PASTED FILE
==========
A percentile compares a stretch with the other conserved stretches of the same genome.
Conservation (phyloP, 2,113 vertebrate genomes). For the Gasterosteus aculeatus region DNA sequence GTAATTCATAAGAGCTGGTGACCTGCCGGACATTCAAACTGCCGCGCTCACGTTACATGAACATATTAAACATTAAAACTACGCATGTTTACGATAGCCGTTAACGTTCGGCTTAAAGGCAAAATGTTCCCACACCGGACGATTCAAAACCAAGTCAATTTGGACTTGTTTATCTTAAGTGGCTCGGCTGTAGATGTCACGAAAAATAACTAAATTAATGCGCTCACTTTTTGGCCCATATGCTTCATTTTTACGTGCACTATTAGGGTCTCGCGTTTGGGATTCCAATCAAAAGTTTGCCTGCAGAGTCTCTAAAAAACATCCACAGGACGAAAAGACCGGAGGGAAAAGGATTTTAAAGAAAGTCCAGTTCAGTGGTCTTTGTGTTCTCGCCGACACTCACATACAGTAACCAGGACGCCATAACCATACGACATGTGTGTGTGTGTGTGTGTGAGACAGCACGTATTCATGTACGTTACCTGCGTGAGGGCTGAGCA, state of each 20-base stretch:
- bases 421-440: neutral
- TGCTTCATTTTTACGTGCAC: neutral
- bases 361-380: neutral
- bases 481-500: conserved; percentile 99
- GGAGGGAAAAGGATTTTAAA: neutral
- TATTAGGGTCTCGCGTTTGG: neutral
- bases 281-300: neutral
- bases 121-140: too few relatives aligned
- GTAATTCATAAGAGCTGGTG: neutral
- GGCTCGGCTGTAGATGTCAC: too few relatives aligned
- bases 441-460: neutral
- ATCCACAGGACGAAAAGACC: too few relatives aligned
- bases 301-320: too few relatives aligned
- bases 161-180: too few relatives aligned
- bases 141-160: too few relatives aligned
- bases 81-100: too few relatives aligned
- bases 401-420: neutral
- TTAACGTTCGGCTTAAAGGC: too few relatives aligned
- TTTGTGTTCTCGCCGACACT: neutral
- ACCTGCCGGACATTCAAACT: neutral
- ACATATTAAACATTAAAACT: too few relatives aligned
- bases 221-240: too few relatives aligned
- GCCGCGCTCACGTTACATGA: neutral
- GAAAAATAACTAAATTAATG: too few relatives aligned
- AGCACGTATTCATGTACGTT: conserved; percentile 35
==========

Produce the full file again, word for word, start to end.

A percentile compares a stretch with the other conserved stretches of the same genome.
Conservation (phyloP, 2,113 vertebrate genomes). For the Gasterosteus aculeatus region DNA sequence GTAATTCATAAGAGCTGGTGACCTGCCGGACATTCAAACTGCCGCGCTCACGTTACATGAACATATTAAACATTAAAACTACGCATGTTTACGATAGCCGTTAACGTTCGGCTTAAAGGCAAAATGTTCCCACACCGGACGATTCAAAACCAAGTCAATTTGGACTTGTTTATCTTAAGTGGCTCGGCTGTAGATGTCACGAAAAATAACTAAATTAATGCGCTCACTTTTTGGCCCATATGCTTCATTTTTACGTGCACTATTAGGGTCTCGCGTTTGGGATTCCAATCAAAAGTTTGCCTGCAGAGTCTCTAAAAAACATCCACAGGACGAAAAGACCGGAGGGAAAAGGATTTTAAAGAAAGTCCAGTTCAGTGGTCTTTGTGTTCTCGCCGACACTCACATACAGTAACCAGGACGCCATAACCATACGACATGTGTGTGTGTGTGTGTGTGAGACAGCACGTATTCATGTACGTTACCTGCGTGAGGGCTGAGCA, state of each 20-base stretch:
- bases 421-440: neutral
- TGCTTCATTTTTACGTGCAC: neutral
- bases 361-380: neutral
- bases 481-500: conserved; percentile 99
- GGAGGGAAAAGGATTTTAAA: neutral
- TATTAGGGTCTCGCGTTTGG: neutral
- bases 281-300: neutral
- bases 121-140: too few relatives aligned
- GTAATTCATAAGAGCTGGTG: neutral
- GGCTCGGCTGTAGATGTCAC: too few relatives aligned
- bases 441-460: neutral
- ATCCACAGGACGAAAAGACC: too few relatives aligned
- bases 301-320: too few relatives aligned
- bases 161-180: too few relatives aligned
- bases 141-160: too few relatives aligned
- bases 81-100: too few relatives aligned
- bases 401-420: neutral
- TTAACGTTCGGCTTAAAGGC: too few relatives aligned
- TTTGTGTTCTCGCCGACACT: neutral
- ACCTGCCGGACATTCAAACT: neutral
- ACATATTAAACATTAAAACT: too few relatives aligned
- bases 221-240: too few relatives aligned
- GCCGCGCTCACGTTACATGA: neutral
- GAAAAATAACTAAATTAATG: too few relatives aligned
- AGCACGTATTCATGTACGTT: conserved; percentile 35